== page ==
Interview with mystery author Libby Fischer Hellmann

Today’s special guest is Libby Fischer Hellmann and we’re
chatting about her new mystery/thriller novel, Jump Cut.

During her virtual book tour, Libby will be awarding a $50 Amazon or Barnes and
Noble (winner’s choice) gift card to a lucky randomly drawn winner. To be
entered for a chance to win, use the
form below.
To increase your chances of winning, feel free to visit her other tour stops and enter there, too!

Libby Fischer Hellmann left a career in broadcast news in
Washington, DC and moved to Chicago 35 years ago, where she, naturally, began
to write gritty crime fiction. Twelve novels and twenty short stories later,
she claims they’ll take her out of the Windy City feet first. She has been
nominated for many awards in the mystery and crime writing community and has
even won a few.
With the addition of Jump
in 2016, her novels include the now five-volume Ellie Foreman series,
which she describes as a cross between “Desperate Housewives” and “24;” the
hard-boiled 4-volume Georgia Davis PI series, and three stand-alone historical
thrillers that Libby calls her “Revolution Trilogy.” Her latest release, The Incidental Spy, is a historical
novella set during the early years of the Manhattan Project at the U of
Chicago. Her short stories have been published in a dozen anthologies, the
Saturday Evening Post, and Ed Gorman’s “25 Criminally Good Short Stories” collection.

Welcome, Libby. Please tell us a little
bit about Jump Cut.
video producer Ellie Foreman has been “on vacation” for almost a decade, while
I wrote other novels, including a four-volume PI series and three stand-alone
historical thrillers. I brought her back for Jump Cut, but she’s soon entangled in a web of espionage, murder,
and suspicion that threatens to destroy what she holds most dear. Hired to
produce a candy-floss profile of Chicago-based aviation giant Delcroft, Ellie
is dismayed when company VP Charlotte Hollander trashes the production and cancels
the project. Ellie believes Hollander was spooked by shots of a specific man in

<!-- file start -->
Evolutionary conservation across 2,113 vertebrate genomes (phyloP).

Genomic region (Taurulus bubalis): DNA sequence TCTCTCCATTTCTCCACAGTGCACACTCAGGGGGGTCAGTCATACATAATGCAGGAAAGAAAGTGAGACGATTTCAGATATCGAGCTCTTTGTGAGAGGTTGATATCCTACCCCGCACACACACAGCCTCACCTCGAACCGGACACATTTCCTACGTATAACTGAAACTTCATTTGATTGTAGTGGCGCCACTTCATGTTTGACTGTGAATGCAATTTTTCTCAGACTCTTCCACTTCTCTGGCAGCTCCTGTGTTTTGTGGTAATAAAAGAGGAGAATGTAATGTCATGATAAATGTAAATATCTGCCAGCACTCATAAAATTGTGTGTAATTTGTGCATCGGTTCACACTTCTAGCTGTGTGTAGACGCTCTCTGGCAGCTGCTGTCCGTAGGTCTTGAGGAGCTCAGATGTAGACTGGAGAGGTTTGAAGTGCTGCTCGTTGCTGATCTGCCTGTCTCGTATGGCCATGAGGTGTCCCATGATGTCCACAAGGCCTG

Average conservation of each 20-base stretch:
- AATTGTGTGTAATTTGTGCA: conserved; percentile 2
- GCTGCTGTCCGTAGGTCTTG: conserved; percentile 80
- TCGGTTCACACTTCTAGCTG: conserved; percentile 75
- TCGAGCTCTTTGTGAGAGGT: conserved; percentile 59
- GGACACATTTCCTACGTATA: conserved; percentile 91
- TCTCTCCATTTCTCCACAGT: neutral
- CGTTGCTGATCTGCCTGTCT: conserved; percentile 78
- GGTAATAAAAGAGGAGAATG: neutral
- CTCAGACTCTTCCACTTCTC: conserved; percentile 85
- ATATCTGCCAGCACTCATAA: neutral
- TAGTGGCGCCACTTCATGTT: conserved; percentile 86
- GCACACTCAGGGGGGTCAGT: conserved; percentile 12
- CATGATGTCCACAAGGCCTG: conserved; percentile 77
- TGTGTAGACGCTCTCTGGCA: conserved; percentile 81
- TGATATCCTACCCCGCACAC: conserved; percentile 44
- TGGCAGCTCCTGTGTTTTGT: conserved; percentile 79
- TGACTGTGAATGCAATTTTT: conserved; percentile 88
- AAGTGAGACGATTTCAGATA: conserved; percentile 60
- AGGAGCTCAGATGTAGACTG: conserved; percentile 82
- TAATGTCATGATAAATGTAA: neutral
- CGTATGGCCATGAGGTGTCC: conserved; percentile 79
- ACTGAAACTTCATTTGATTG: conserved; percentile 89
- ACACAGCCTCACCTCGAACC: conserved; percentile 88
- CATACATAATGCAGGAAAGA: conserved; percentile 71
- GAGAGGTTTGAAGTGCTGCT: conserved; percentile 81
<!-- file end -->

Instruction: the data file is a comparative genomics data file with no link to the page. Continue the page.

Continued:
the video footage. But when Ellie arranges to meet the man to find out why, he
is killed by a subway train before they can talk. In the confusion, she finds a
seemingly abandoned pack of cigarettes with a flash drive inside that belonged
to the now-dead man. Ellie gets the drive s contents decrypted, but before long
discovers she s under surveillance. Suspecting Delcroft and the ambitious
Hollander are behind it, she s unconvinced when Hollander tells her the dead
man was a Chinese spy. Ellie and her boyfriend, Luke, try to find answers, but
they don t realize how far they have ventured into the dangerous echelons of
hidden power where more lives are on the line including their own.

What inspired you to write this book?
As I mentioned above, I wrote four Ellie Foreman novels – Ellie being a
Chicago video producer who gets involved in murder investigations, but I set
the series aside to write a number of other novels. Last summer I dipped my toe
into World War Two and spy literature with The Incidental Spy (which,
btw, is free at the moment.) I did a lot of research for it, and it turned out
well. So I decided to try a modern day espionage thriller set after the NSA
revelations and Edward Snowden’s actions. What brought me back to Ellie, aside
from fan requests, was the story itself. As soon as I knew I was going to write
a “post-Snowden” espionage thriller, it was clear Ellie would be the character
to anchor it. The fact that she could produce a video for a giant aviation
company in Chicago that also manufactures military attack drones and had close
ties to the US Defense community sealed the deal.

Excerpt from Jump Cut:
The sun winked off the
frozen surface of Lake Michigan the next morning as I drove south to McCormick
Place. During one of the most brutal Chicago winters in decades, the smudge of
purple clouds tinged with pink and gold hinted that the fury of winter
might—just might—have peaked. I parked in the overpriced lot, bought half a
dozen cups of overpriced coffee, and carried them into the massive exhibit
The crew was setting up
lights and shades, and Mac was behind the camera framing shots. MacArthur J.
Kendall III owns a production studio in Northbrook. He started out shooting
sweet sixteens, bar mitzvahs, and weddings, but parlayed that into corporate
videos. We’ve worked together for nearly twenty years, from the days of
two-inch video, to one-inch, three-quarter, and now digital.
Mac’s name, salt-and-pepper
hair, button-down shirts, and penny loafers scream WASP, but the nasty scar
running down his left cheek saves him from total Episcopalian infamy. He tells